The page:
Uruguay Round Agriculture Agreement
THE GATT remains a WTO framework agreement for merchandise trade, updated following the Uruguay Round negotiations (distinction between the 1994 GATT, the updated GATT parts, and the 1947 GATT, the initial agreement that remains the heart of the 1994 GATT).  However, the 1994 GATT is not the only legally binding agreement contained in the final deed; a long list of some 60 agreements, annexes, decisions and agreements has been adopted. Indeed, agreements can be merged into a simple six-pronged structure: in principle, all WTO agreements and merchandise trade agreements apply to agriculture, including the 1994 GATT agreements and WTO agreements on subjects such as customs assessment, import authorisation procedures, pre-screenings, and pre-screening , emergency measures, subsidies and technical barriers to trade. However, in the event of a conflict between these agreements and the agricultural agreement, the provisions of the agreement on agriculture apply. WTO agreements on trade in services and trade aspects of intellectual property rights also apply to agriculture. This chapter presents the context of the Convention on Agriculture. He gives a brief overview of the history of the GATT and notes that he acknowledges its origin in the 1947 agreement, the reasons for the final extension of the scope of the negotiations to agricultural trade, as well as the countries and issues that dominated the discussions that preceded the agreement. In the run-up to the 1986 GATT Ministerial Conference in Punta del Este, Uruguay, agricultural lobbies in industrialized countries have vehemently opposed agricultural trade-offs. In this context, the idea of excluding “trade-neutral” production and subsidies from WTO commitments was first proposed in 1987 by the United States and soon replicated by the EU.  By guaranteeing continued support to farmers, it has also neutralized the opposition. In exchange for the integration of agriculture into WTO disciplines and the obligation to reduce trade-distorting subsidies in the future, developed countries could maintain subsidies that result in “no more than minimal trade distortion” in order to achieve different public policy objectives.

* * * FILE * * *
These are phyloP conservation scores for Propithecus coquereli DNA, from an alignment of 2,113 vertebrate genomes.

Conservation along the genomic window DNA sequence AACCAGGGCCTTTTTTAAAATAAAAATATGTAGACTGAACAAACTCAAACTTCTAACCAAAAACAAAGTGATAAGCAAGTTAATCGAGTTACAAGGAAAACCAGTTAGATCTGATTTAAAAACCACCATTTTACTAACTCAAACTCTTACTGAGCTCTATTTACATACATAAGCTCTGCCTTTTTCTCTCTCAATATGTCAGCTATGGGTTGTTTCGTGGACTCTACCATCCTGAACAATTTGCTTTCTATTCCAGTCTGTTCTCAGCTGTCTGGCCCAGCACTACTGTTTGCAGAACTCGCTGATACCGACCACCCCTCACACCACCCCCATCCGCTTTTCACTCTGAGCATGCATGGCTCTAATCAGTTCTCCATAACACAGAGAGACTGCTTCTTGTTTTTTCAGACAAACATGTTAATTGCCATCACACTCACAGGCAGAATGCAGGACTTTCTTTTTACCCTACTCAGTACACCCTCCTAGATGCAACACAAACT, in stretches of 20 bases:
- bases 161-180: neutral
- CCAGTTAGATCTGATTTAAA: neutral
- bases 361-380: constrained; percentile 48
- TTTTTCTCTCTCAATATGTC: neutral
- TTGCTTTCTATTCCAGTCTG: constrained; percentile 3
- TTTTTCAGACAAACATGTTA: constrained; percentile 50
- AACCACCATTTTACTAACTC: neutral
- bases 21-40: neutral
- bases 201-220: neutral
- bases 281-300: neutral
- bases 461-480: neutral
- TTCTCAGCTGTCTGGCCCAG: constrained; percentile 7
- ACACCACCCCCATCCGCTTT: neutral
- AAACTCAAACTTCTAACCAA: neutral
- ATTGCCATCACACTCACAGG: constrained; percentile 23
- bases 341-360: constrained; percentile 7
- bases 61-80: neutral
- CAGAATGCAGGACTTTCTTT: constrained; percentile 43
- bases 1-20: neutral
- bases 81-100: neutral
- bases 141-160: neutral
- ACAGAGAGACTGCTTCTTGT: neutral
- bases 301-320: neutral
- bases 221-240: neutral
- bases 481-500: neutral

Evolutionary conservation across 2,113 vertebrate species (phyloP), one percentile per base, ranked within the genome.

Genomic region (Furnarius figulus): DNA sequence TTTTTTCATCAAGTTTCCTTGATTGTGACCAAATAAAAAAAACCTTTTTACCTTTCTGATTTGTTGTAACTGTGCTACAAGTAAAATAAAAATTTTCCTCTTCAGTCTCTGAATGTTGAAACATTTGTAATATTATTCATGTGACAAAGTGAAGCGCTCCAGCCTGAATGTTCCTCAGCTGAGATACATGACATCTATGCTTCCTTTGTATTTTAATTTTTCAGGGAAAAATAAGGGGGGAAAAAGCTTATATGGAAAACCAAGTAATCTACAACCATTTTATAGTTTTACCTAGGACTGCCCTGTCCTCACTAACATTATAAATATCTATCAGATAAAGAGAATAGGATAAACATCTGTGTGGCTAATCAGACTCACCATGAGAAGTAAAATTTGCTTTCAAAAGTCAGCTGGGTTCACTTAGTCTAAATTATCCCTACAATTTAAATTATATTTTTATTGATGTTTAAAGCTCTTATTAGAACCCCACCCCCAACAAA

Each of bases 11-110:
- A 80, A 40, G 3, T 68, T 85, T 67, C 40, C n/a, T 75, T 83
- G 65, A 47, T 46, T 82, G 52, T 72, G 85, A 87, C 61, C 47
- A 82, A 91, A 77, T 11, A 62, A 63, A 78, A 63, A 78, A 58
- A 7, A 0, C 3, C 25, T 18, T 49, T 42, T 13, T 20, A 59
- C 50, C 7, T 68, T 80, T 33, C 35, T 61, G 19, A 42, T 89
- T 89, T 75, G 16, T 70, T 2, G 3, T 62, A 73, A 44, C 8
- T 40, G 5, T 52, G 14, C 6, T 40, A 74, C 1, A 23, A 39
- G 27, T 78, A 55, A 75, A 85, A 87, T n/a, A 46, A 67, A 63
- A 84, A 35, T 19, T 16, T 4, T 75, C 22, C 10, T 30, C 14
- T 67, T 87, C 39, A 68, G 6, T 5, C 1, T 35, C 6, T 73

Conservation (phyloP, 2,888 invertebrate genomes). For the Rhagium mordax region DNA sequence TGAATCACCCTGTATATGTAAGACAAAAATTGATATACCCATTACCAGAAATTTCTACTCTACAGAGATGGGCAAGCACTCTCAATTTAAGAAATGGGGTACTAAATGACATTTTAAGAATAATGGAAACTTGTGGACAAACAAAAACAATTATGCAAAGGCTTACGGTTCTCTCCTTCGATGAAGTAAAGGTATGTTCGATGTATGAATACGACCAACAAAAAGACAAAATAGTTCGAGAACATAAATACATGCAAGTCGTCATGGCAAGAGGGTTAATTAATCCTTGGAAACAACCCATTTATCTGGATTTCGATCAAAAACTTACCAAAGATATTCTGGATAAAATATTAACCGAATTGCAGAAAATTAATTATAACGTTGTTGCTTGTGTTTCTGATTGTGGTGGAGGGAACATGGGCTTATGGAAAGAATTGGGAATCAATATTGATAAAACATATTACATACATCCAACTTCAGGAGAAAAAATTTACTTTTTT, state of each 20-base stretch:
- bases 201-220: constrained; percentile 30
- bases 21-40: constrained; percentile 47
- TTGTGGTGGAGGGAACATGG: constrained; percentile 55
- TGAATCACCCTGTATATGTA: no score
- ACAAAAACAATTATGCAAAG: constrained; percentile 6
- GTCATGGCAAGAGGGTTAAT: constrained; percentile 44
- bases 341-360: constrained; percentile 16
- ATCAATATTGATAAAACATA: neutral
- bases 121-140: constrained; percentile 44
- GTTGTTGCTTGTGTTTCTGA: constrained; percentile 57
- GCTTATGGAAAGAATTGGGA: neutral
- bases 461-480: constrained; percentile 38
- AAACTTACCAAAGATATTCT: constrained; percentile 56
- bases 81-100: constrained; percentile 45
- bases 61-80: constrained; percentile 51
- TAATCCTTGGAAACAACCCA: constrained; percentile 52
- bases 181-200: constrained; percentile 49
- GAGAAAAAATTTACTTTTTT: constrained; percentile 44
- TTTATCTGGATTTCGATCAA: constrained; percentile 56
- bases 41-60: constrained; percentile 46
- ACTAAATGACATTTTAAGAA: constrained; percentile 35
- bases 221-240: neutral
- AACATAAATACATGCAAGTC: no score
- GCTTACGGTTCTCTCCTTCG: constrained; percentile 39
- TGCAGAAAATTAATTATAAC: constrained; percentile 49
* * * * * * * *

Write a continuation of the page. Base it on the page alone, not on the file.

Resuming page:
The main mechanism for progress on trade liberalization under the GATT has been the regular opening of rounds of multilateral negotiations. In total, there have been eight such cycles, from the 1947 Geneva Cycle, which was set up by the GATT, to the Uruguay Round, which ended in 1994 after the creation of the WTO. The majority of the cycles focused on promoting multilateral tariff reductions and extending agreed reductions to all members, in accordance with the MFN clause. The results are summarized in Table 1.2. The agreements reached for the two largest areas of the WTO, goods and services, share a three-part framework: the limited importance of GATT for agriculture has resulted in an ever-increasing level of protection and support for agriculture, particularly in industrialized countries, where the market share of many traditional import suppliers has fallen sharply.